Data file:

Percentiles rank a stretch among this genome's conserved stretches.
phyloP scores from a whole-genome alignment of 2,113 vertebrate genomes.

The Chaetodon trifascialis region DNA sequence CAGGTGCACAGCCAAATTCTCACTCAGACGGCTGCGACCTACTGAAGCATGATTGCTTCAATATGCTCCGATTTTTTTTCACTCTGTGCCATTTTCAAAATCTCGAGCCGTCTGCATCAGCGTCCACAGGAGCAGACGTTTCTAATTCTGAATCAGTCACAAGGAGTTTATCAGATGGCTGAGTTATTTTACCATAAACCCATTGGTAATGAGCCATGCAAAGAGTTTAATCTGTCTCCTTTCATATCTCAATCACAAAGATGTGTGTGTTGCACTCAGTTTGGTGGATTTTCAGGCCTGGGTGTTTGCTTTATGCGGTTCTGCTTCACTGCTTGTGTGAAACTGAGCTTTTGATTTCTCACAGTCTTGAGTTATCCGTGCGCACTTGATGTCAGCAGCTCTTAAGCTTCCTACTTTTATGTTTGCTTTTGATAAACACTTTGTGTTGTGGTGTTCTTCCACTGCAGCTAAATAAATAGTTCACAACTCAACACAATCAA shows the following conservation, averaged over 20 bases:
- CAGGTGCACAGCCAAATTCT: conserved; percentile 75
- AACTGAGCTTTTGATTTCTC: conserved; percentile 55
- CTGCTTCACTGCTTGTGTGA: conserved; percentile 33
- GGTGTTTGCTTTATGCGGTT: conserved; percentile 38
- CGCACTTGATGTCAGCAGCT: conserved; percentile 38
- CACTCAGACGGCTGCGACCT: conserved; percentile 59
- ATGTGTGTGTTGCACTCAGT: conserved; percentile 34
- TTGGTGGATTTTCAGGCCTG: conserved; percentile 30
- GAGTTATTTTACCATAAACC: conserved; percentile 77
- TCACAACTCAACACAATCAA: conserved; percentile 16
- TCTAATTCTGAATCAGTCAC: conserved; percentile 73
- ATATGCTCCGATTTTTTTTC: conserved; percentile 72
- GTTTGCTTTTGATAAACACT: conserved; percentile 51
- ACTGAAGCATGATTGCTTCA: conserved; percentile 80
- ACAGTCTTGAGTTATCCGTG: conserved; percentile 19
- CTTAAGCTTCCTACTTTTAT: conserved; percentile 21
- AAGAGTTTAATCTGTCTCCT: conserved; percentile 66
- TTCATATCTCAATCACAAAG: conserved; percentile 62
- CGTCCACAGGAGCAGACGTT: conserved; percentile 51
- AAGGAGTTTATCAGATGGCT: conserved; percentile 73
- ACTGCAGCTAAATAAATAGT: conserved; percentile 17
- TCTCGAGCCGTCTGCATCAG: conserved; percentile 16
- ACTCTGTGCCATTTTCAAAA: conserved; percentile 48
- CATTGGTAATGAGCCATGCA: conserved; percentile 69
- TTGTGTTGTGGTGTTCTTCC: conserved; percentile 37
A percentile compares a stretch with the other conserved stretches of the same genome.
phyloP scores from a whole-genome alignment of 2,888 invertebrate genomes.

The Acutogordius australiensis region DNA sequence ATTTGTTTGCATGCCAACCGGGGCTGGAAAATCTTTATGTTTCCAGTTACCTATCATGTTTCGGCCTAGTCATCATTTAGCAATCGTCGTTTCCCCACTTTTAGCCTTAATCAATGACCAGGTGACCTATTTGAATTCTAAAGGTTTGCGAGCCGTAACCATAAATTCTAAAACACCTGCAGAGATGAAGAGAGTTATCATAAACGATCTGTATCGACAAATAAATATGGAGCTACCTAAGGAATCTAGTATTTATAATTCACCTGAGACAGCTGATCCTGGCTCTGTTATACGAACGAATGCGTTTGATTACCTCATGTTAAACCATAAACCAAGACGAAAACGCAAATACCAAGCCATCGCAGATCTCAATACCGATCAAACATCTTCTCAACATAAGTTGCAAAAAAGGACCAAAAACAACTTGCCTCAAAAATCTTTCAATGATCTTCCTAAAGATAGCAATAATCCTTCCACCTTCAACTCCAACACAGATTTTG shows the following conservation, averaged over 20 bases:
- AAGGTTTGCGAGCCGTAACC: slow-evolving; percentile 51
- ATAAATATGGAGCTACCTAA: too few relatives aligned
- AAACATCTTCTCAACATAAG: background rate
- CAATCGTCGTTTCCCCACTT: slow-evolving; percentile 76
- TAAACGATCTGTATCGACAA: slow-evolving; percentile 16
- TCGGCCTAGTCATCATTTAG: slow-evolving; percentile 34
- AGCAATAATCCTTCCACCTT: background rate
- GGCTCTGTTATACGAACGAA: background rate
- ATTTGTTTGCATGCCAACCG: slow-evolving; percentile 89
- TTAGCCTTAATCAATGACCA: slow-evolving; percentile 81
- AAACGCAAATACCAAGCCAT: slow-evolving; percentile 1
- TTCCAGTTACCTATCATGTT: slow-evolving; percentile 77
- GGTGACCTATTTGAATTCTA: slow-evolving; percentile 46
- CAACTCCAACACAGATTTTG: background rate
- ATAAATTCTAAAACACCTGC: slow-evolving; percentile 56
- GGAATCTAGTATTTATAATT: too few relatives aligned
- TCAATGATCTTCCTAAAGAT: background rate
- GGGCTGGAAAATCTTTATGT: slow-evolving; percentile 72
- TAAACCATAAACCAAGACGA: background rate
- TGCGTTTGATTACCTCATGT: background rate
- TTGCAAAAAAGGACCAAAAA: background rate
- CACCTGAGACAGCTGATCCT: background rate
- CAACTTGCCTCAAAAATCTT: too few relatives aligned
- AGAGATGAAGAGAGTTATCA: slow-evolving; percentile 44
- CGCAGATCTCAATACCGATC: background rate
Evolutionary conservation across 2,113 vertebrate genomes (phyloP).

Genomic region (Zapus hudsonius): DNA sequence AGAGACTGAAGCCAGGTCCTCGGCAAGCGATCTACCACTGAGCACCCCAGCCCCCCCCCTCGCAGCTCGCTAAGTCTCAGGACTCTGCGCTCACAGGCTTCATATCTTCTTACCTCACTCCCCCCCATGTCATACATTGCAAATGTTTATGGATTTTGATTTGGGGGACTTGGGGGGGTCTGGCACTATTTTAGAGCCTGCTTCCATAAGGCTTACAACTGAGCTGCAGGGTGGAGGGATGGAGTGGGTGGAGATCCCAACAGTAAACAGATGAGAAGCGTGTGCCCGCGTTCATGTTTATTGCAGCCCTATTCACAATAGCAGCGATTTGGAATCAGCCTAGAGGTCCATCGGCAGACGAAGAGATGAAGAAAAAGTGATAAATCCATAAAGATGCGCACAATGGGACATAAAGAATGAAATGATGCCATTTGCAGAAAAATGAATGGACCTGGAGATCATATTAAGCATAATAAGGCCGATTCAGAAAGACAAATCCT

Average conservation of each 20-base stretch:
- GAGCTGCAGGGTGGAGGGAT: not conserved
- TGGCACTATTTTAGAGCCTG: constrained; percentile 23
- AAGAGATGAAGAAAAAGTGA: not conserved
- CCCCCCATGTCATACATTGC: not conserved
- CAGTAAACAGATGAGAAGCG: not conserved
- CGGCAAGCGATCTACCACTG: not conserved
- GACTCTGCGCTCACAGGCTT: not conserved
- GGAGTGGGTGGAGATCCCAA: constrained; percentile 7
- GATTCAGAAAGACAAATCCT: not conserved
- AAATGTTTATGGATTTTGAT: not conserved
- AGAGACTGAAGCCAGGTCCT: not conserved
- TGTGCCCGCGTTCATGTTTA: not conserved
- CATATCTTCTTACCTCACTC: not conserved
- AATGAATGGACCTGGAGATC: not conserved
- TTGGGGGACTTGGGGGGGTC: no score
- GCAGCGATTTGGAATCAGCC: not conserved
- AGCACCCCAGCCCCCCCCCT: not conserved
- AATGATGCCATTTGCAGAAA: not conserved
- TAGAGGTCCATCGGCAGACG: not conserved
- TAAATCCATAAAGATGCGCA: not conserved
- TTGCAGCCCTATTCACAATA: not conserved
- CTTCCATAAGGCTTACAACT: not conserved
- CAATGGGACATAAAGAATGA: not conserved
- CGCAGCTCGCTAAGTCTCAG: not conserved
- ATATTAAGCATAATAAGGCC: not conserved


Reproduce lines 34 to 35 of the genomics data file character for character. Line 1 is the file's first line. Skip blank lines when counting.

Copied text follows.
- AAACATCTTCTCAACATAAG: background rate
- CAATCGTCGTTTCCCCACTT: slow-evolving; percentile 76